This is by far one of my favourite photographs. Taken with my iPhone 3GS back on June 3, 2012. I was sitting in the yard on the ledge of the small herb garden hanging out with my kids and observing the so many bees at work. It was pure luck to catch this particular bee in flight just before he landed on the flowering chive. I love that I can see his legs dangling and his wings are even a little bit in focus! Nice going little iPhone!
Editing done in Instagram to give it that old world, a-moment-in-time-feeling.
Finding Beauty Everywhere.
These are some photos I took one year ago (May 2013). I had a beautiful pot of lavender on my outside deck. The weather was hot and the sun was shinning. This fuzzy bee caught my eye and so I ran for my camera. The bee seemed to linger for quite some time enjoying the lavender.
Note that this is most certainly a bee, with very obvious L-shaped antennae, unlike the bee-fly from the previous post.
Related article: “Plant a Bee Attracting Garden”
Finding Beauty Everywhere.
On March 9, 2014, I stepped outside, delighted but not surprised to see the crocuses in full bloom. What did surprise me, however, was to see the first bee of the season; surely, was it not too early? I snapped some photos until the ‘bee’ took his leave.
Upon researching a little more about what I had photographed, I learned that bees have long L-shaped antennae and have four wings. These were details that I hadn’t noticed before. If they were striped, landed on a flower but especially with a fuzzy body… The moral of this story is far more reaching – how we look at everything and everyone. Once we engage, ask questions and begin to understand, compassion follows.
The ‘bee’ in these photos turns out to be a bee-fly. With only two wings, the bee-fly has much more control when flying and has more precision when hovering. The bee-fly has huge eyes, which take up his entire head. Similar to bees, the bee-fly feeds on the nectar in flowers and some bee-flies are very important pollinators. There are hundreds of kinds of bee-flies, some look like honey bees, bumble bees, yellow jackets or wasps.
Did you know?
At least 71% of the 150 ‘true flies’ (Diptera) families include flies that feed at flowers as adults. Diptera (Di = two, ptera = wings) have been documented to be primary pollinators for many wild and cultivated plant species. Many people think of flies as a nuisance (although there are many species that are!), few people realize their importance in the life cycle, such as:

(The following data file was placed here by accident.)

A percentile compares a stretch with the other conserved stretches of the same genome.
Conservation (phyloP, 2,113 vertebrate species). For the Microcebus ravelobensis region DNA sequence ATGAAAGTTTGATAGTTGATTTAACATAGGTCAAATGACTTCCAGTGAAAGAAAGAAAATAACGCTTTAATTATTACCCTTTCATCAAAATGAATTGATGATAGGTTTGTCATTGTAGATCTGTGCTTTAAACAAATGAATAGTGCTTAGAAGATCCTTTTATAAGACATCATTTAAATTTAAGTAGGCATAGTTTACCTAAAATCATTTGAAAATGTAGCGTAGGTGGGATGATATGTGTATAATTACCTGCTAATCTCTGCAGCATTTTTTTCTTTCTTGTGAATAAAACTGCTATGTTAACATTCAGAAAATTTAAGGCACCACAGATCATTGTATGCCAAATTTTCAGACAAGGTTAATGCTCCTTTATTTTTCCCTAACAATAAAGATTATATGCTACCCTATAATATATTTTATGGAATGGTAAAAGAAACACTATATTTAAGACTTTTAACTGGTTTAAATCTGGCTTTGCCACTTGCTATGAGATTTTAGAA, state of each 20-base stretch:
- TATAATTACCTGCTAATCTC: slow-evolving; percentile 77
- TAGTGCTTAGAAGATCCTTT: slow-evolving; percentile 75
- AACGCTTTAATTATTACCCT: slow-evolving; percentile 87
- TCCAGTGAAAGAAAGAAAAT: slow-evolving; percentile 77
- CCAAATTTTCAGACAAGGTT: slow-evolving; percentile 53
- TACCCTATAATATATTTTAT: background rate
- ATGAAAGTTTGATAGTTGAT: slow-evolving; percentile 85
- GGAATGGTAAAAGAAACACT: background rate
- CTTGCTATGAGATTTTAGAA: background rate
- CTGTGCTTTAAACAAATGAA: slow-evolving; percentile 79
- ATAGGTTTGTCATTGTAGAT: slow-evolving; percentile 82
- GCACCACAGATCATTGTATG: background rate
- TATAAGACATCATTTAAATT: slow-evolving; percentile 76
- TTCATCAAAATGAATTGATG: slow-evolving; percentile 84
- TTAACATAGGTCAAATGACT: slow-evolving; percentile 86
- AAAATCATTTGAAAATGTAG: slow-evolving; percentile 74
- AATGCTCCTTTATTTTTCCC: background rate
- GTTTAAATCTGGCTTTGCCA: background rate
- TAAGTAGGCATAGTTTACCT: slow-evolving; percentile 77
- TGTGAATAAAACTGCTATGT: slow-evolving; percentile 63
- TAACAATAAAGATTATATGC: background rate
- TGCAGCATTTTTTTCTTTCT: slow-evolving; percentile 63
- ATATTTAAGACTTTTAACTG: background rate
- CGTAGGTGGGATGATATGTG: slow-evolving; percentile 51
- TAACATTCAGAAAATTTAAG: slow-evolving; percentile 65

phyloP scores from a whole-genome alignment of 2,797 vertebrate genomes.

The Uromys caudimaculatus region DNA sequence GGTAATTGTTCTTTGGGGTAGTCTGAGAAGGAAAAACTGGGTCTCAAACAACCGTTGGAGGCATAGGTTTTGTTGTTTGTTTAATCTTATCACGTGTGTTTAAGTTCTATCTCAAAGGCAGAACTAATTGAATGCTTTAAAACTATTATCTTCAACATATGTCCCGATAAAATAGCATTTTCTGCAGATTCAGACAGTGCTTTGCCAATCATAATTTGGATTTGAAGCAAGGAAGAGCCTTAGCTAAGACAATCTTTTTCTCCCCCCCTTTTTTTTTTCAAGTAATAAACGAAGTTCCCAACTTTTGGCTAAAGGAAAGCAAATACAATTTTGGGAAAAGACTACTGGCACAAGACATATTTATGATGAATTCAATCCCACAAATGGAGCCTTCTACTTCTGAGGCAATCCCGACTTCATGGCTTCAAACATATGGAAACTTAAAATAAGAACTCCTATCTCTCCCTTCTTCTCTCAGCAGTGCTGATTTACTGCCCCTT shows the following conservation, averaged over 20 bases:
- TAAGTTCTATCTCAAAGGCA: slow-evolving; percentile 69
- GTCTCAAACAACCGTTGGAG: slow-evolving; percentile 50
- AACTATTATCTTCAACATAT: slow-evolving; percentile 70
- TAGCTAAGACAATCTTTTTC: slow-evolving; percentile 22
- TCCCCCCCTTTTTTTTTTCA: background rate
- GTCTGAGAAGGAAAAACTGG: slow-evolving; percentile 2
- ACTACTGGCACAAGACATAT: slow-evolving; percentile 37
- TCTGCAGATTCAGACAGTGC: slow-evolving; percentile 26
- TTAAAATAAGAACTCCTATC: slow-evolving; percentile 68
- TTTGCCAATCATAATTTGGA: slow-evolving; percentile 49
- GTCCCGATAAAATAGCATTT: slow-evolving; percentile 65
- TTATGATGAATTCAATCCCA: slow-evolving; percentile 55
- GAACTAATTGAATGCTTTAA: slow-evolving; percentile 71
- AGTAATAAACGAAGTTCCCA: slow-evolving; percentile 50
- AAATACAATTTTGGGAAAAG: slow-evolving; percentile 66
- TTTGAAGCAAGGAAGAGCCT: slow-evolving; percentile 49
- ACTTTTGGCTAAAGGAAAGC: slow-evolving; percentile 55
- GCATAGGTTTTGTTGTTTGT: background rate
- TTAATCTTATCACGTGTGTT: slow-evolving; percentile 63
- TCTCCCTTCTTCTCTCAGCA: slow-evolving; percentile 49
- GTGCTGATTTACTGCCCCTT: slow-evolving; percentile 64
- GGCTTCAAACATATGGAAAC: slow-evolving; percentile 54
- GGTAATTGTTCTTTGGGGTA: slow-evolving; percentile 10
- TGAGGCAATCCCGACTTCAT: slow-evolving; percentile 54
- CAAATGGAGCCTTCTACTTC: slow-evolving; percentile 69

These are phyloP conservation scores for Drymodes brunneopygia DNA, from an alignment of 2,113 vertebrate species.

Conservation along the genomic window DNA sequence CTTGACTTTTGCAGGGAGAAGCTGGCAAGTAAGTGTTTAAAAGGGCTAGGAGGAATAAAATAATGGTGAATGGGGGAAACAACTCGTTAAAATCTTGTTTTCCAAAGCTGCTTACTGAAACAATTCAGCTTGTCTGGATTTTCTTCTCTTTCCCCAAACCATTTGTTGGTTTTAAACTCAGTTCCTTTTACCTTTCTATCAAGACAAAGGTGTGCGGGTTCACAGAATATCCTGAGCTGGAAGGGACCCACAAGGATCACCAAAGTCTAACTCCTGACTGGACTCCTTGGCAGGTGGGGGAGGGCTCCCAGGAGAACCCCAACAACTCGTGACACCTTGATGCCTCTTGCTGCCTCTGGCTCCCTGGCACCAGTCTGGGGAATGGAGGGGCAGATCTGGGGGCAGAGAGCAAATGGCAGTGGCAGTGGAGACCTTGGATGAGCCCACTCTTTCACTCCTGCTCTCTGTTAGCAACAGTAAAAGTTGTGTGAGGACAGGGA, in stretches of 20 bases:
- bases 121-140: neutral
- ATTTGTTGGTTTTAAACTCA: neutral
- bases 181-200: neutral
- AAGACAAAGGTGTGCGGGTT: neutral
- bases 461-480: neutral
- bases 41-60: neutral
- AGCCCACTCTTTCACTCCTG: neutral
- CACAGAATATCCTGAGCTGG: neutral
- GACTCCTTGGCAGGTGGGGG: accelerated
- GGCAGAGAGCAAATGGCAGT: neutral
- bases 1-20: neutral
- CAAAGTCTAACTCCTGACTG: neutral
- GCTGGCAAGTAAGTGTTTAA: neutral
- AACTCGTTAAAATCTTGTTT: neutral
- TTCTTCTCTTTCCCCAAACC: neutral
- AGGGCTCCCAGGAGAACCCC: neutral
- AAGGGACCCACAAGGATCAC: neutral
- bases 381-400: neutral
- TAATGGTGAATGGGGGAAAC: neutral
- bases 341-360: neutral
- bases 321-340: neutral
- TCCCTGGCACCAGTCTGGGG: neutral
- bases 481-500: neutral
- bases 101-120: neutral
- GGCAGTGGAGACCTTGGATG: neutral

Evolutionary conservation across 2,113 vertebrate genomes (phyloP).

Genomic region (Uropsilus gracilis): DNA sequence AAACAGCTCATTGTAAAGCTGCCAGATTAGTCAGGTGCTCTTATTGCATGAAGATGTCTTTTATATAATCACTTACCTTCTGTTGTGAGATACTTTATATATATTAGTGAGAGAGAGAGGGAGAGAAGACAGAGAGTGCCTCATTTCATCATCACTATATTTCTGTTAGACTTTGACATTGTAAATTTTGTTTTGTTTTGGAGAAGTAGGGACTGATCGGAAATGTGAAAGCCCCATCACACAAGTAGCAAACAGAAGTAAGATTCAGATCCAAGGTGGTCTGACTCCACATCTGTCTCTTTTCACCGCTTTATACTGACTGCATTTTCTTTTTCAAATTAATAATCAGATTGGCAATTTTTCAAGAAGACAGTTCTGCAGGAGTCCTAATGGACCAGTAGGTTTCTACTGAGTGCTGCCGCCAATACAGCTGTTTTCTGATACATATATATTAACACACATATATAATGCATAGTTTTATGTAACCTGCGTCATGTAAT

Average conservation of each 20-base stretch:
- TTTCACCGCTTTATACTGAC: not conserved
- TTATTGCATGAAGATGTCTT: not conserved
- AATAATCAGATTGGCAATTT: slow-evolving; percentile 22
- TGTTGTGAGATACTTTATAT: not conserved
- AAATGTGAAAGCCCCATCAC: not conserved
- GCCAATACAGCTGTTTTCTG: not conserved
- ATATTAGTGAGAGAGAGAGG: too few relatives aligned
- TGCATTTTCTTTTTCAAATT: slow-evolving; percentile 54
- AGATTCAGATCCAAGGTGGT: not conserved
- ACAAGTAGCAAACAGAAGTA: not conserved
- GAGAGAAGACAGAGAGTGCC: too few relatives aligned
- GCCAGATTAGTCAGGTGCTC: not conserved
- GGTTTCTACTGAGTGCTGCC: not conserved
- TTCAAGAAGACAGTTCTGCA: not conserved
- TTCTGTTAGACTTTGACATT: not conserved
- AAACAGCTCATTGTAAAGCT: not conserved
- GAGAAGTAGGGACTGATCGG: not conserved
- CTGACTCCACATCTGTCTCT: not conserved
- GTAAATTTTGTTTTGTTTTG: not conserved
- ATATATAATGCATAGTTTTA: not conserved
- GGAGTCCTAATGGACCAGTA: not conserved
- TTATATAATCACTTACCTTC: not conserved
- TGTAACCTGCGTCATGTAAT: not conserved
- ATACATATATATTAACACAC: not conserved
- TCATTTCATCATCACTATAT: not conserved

- food for valued bird and fish species
- pest control
- as decomposers and soil conditioners
- water quality control indicators
- as pollinators of many plants
Bee-flies seem to be the first to grace our beautiful flowering buds in early spring because they are more tolerant of the cold. So, in light of learning about their value, won’t you join me in looking more closely at these stunning creatures? Let’s encourage all pollinators to visit without being shooed away! 🙂
Finding beauty everywhere.
These photographs were taken with a Nikon D7000, AF-S Micro Nikkor 85mm lens.
The crane fly is a type of fly. It is an insect.
Crane flies resemble and are often mistaken for very large mosquitoes, but unlike mosquitoes, crane flies
do not bite or sting people or animals.
The female crane fly has a much larger and longer abdomen than the male crane fly. At the end of the female abdomen is a severe point, which gives the appearance of a stinger. Crane flies, however, cannot and do not sting.
You will see a photo of two crane flies mating. My son was with me when we saw them. They were on the grass and we nearly stepped on them. He thought it was inappropriate that I take their picture – as a parent, I’m thrilled he as a conscience! What are the chances to come across a pair of crane flies mating? I was amazed.
Unfortunately, I only had my iPhone 4S to take this photograph and it is somewhat limited in the macro department.
An interesting fact to learn about this gentle insect is that once they become adults, most adult crane flies feed on nectar or nothing at all, and in lieu of eating they mate, then die.
So next time you see a crane fly, don’t panic. They are harmless and have quite poor flying skills. They are also very delicate, in the case you need to relocate one outside.
About these photographs:
Taken with a Nikon D7000 and iPhone 4S.
Dragonfly (Anisoptera) vs. Damselfly (Zygoptera)
- Dragonflies keep their wings open at rest, as seen in these photographs. Damselflies’ wings are held closed.
These images are of two different Dragonflies. The first image is of an injured, reddish Dragonfly. I was out for a dog walk with my kids and came upon this Dragonfly just resting on the sidewalk. “What’s it doing there?” It didn’t move for a while. I pulled out my iPhone and snapped a picture before the dog pulled me away. Only later, when I looked at the photo did I notice why the Dragonfly was just sitting there. All three legs on his left side were not positioned like the other side.
My daughter pointed out the other, greenish Dragonfly. “Look!” I grabbed my Nikon, which luckily had the macro lens already attached. As I approached the Dragonfly, I just started snapping in case it should fly away. Lucky for me, I had a very patient model and was able to capture these photographs before it had had enough of this paparazza.